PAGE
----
Extractions and Dentoalveolar Surgery

The surgical management of soft and hard tissues is at the core of what oral and maxillofacial surgeons are trained to do. Dentoalveolar surgeries are ones that involve the alveolar bone and the supporting structures. This can include removal of impacted teeth (such as wisdom teeth), bone grafting (in preparation for dental implants), removal of cysts or tumors in the jaw, and support for orthodontic treatment.

Dentoalveolar procedures are best performed by oral and maxillofacial surgeons, the experts in face, mouth and jaw surgery, and can include:


While most root canals are successful, there are times when a root canal alone isn’t sufficient. If the infection from the dead nerve inside a tooth spreads beyond the tooth root and into the surrounding bone, your dentist may refer you to an oral and maxillofacial surgeon for an apicoectomy. During an apicoectomy, the surgeon removes the infected portion of the tooth’s root in order to clean the infection from the tooth and surrounding bone and then fills the root to prevent future infections.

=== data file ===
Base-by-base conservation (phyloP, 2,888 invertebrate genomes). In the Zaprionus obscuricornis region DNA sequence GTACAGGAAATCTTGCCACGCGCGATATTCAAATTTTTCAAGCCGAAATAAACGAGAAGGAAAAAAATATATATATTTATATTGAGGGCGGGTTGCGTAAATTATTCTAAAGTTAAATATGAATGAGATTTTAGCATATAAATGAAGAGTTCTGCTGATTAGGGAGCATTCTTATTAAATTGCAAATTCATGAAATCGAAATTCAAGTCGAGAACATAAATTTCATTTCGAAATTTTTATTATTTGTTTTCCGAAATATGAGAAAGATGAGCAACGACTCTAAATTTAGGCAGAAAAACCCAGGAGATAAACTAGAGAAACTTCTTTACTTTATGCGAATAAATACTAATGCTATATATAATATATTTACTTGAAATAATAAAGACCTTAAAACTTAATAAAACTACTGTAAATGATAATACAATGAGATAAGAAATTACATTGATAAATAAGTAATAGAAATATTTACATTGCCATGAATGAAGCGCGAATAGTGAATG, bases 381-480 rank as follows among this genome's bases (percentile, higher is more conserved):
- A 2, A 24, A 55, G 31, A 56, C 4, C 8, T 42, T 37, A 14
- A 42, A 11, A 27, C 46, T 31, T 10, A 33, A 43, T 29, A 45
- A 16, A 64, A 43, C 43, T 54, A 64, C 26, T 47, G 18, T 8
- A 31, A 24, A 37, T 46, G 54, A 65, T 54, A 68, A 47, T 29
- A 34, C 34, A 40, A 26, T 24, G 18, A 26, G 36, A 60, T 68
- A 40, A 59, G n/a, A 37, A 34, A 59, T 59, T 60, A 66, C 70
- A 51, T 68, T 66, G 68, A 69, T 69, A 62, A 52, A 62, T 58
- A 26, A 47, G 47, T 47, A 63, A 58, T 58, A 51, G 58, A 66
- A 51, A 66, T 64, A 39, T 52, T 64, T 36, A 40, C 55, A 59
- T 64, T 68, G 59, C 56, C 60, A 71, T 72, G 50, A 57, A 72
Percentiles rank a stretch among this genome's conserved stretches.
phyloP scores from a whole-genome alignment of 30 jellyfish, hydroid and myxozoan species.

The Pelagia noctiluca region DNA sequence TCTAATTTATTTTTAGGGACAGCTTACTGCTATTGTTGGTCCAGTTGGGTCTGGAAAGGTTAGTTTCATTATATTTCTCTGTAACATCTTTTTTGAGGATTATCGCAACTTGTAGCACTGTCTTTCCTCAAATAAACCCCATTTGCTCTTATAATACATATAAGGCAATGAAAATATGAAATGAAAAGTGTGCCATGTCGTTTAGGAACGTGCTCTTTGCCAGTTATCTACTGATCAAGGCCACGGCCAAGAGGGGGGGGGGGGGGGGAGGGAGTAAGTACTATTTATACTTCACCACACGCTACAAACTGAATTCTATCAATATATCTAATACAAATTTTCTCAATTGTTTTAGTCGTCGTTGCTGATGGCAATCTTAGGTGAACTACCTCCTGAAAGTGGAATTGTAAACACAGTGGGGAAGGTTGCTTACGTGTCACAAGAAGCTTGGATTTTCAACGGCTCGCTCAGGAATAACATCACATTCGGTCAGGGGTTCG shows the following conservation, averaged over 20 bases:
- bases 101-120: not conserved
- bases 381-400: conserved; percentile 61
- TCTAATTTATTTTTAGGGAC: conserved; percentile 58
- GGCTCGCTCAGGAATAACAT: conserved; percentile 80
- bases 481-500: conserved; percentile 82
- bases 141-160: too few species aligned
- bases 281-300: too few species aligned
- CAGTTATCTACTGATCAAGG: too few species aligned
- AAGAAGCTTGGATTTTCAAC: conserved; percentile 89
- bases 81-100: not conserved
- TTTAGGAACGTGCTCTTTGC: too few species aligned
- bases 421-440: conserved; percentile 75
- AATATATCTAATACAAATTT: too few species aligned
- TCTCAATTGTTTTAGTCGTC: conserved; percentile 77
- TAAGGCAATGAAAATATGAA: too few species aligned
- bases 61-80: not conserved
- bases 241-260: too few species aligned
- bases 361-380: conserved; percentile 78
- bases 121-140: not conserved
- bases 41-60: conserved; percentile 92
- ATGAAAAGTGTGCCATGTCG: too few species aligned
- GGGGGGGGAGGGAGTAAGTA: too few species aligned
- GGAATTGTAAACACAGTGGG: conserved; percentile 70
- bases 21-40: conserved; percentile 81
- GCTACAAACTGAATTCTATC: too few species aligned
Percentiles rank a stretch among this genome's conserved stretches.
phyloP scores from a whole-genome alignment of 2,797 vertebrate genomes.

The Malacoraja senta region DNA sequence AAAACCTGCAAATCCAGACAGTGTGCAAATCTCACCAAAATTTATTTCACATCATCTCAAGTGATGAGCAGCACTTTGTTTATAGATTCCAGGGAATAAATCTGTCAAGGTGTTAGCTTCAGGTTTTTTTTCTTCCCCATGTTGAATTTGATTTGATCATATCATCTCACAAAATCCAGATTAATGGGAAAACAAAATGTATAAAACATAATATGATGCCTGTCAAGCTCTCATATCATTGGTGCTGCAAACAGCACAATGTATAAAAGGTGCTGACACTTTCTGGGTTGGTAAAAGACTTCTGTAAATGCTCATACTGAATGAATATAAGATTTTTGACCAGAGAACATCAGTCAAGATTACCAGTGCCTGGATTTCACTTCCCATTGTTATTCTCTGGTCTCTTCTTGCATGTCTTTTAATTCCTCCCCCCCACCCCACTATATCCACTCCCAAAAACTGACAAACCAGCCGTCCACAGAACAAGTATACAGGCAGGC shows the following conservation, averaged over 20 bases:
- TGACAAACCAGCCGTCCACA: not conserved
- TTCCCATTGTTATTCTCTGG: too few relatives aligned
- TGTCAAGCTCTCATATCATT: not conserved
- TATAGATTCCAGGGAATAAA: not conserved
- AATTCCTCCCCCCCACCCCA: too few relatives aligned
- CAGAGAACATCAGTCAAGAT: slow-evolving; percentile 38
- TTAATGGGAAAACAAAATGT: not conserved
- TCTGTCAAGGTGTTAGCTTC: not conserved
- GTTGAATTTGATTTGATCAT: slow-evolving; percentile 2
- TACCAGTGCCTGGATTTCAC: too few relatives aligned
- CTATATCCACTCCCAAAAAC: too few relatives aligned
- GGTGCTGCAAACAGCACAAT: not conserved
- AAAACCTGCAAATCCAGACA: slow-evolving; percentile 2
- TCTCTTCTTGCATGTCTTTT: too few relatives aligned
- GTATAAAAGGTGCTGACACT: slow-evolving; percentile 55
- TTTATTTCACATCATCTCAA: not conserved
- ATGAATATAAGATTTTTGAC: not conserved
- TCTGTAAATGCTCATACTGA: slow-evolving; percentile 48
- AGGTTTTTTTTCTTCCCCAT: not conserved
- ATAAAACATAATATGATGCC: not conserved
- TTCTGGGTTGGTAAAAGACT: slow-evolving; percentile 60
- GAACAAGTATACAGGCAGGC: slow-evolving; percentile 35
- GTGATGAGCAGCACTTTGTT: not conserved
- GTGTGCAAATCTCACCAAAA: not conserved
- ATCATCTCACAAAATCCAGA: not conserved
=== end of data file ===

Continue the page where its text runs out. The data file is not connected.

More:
Crown-lengthening Procedures

Before placing a crown on a tooth that has been weakened by decay or is cracked, broken or severely worn down, your dentist may refer you to an oral and maxillofacial surgeon for a crown-lengthening procedure to ensure that enough of the tooth’s structure is available to securely hold a crown.

Dental Hemisection and Root Amputation

After a root canal, if one or more of the tooth’s roots becomes infected – or there is significant bone loss around the tooth – your dentist may refer you to an oral and maxillofacial surgeon for a hemisection or root amputation. During a hemisection, your surgeon removes one half of the tooth, leaving a serviceable one-rooted tooth. The term root amputation refers to the surgical removal of one root of a tooth with multiple roots.

Trigeminal Nerve Repair

The trigeminal nerve, which is responsible for sensation in the face and such functions as biting and chewing, may be at risk for injury during some oral and maxillofacial surgical procedures. OMSs are able to diagnose and manage these injuries with both non-surgical and surgical treatments to restore sensation and function.